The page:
House#03 designed by Andrea Rubini architect is the result of a renovated 80 square meter apartment owned by a newly retired couple in Vigevano, a small city near Milan, Italy.
The house, built in the late ’80s under a project of affordable housing, has minimal spaces and no characteristic features. For this reason, the project includes a search for few higher quality materials and the redefinition of the living room to create a more generous space.
To increase the surface of the living area the existing kitchen had to be reduced into a service room consisting of a worktop and high volumes. The outcome is a long narrow living area that is divided into both dining and living room. You can almost feel a sense of separation when looking at the two-coloured walls and ceiling. Two shades of grey that give a greater sense of three-dimensionality. The sight is interrupted by a series of modular niches on the front wall. Despite being cut by a door these are a supporting element and perfect hiding spot for lighting. The bathroom and bedrooms didn’t undergo substantial changes, only a few swaps to higher quality materials like throughout the house. Oak replaced old ceramic floors and slate embraced the bathroom.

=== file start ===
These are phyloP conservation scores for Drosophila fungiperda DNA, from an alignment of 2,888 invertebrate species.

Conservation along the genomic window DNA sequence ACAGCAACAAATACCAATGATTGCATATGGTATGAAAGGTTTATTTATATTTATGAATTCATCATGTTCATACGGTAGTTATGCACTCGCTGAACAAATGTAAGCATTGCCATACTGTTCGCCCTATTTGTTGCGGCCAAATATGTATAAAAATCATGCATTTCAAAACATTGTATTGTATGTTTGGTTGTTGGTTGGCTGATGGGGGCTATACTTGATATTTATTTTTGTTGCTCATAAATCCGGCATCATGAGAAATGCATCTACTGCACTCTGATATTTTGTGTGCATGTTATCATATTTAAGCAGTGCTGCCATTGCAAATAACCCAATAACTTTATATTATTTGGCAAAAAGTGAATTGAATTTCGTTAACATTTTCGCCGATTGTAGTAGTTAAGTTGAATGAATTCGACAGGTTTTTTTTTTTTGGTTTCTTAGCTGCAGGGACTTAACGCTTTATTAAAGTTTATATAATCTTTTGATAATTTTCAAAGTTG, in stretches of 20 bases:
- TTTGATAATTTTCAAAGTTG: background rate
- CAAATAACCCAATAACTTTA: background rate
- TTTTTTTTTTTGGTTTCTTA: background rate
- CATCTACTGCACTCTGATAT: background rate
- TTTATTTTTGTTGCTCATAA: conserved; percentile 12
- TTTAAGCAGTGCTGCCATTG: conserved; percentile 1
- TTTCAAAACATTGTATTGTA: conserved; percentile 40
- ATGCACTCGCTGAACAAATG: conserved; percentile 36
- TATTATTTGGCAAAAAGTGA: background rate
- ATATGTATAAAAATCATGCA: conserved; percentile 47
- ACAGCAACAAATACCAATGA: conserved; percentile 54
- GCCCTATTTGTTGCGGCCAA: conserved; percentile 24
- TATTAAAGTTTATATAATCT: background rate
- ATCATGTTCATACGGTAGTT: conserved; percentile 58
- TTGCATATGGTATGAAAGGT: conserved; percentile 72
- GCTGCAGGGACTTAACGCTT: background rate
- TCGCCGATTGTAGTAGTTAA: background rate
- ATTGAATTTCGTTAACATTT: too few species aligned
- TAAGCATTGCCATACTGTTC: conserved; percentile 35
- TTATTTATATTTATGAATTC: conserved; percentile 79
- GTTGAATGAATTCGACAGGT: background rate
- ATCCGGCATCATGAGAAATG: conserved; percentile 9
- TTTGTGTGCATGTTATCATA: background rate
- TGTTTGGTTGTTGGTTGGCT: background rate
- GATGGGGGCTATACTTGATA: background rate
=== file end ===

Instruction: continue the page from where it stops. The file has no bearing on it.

Furniture and doors are tailored to a mix of lacquered surfaces – the colour of the walls – and oak shutters.
The white hi-mac worktop wins over the oak furniture in the kitchen, whereas pantry and cabinets in the living area follow the opposite concept. Shutters, niches and surfaces become the precious parts of the project at the expense of the doors that blend in with the walls.
The table perfectly summarizes the contrast between materials, weights and shutters. In addition to the difference between essence and lacquered surfaces, you can easily spot materials of different thickness and a general softness granted by the slanting edges.
Doors can be divided in two categories: the sliding ones are characterised by an oak shutter serving as handle, the swing doors by a sculpture oak handle.
Photos by Andrea Rubini